The research team at BCS conducted an environmental scan to uncover key trends of the hair removal industry, looking at consumer perceptions and hesitations. They then did a comprehensive competitive analysis, target market identification and outlined potential markets in both business-to-business and business-to-consumer channels and their behaviours.

“We learned an exceptional amount from the Niagara College team. The research was invaluable to a small business like ours.”
– Cailey Ward, SugarMoon Salon

In a final report, researchers presented the company with a range of promotion strategies on how to best reach the identified target markets. A detailed understanding of social media strategies and how to successfully execute these campaigns were shared, along with branding and distribution ideas.

As part of the recommendation, SugarMoon has since implemented a separate e-commerce-based website to sell the at-home boxed kits, along with skin and body care products.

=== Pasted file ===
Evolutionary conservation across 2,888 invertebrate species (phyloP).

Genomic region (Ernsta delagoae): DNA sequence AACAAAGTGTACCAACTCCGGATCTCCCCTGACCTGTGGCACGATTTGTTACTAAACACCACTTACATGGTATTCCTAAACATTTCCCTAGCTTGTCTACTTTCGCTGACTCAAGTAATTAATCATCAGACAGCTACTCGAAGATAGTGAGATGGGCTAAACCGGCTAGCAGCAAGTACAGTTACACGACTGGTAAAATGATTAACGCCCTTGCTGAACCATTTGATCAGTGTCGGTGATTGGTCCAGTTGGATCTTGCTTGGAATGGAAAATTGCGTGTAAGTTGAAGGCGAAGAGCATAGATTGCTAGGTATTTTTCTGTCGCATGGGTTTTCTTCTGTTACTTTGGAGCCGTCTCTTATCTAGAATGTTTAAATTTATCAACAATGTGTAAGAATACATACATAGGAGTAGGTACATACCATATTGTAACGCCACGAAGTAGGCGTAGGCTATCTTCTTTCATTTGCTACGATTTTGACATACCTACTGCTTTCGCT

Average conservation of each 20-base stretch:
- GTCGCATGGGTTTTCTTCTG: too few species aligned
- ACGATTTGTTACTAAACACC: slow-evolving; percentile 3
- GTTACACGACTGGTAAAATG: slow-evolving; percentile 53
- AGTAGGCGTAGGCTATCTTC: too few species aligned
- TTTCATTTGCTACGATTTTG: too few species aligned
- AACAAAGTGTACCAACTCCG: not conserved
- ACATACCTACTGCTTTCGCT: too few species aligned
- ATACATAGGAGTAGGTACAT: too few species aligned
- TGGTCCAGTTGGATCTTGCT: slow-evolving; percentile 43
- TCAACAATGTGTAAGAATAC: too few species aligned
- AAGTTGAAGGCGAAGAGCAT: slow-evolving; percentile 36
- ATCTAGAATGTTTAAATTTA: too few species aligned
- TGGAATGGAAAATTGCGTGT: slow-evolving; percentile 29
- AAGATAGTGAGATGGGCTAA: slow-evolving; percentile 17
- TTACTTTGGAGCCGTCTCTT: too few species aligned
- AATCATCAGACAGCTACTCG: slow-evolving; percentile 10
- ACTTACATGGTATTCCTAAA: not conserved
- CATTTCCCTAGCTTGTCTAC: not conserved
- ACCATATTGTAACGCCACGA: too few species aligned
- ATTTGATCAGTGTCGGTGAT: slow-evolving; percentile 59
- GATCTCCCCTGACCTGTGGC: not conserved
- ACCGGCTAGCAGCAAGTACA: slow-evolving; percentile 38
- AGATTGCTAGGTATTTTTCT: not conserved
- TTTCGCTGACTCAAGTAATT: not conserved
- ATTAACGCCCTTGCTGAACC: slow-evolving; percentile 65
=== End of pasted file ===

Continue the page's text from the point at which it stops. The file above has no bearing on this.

“We learned a lot about how people behave online,” explains Ward. “The team strongly suggested we have a stand-alone Instagram account, to complement our website, and we are so glad we followed that advice.

“We learned an exceptional amount from the Niagara College team. The research was invaluable to a small business like ours.”

Today, SugarMoon Salon is in the process of opening a fourth location, in Girotti’s hometown of Thorold. As more revenue from this new location streams in, the goal is to expand their online store and incorporate more key strategies outlined in the BCS report.

“We are so grateful for Niagara College’s help… we would work with them again in a heartbeat,” adds Girotti.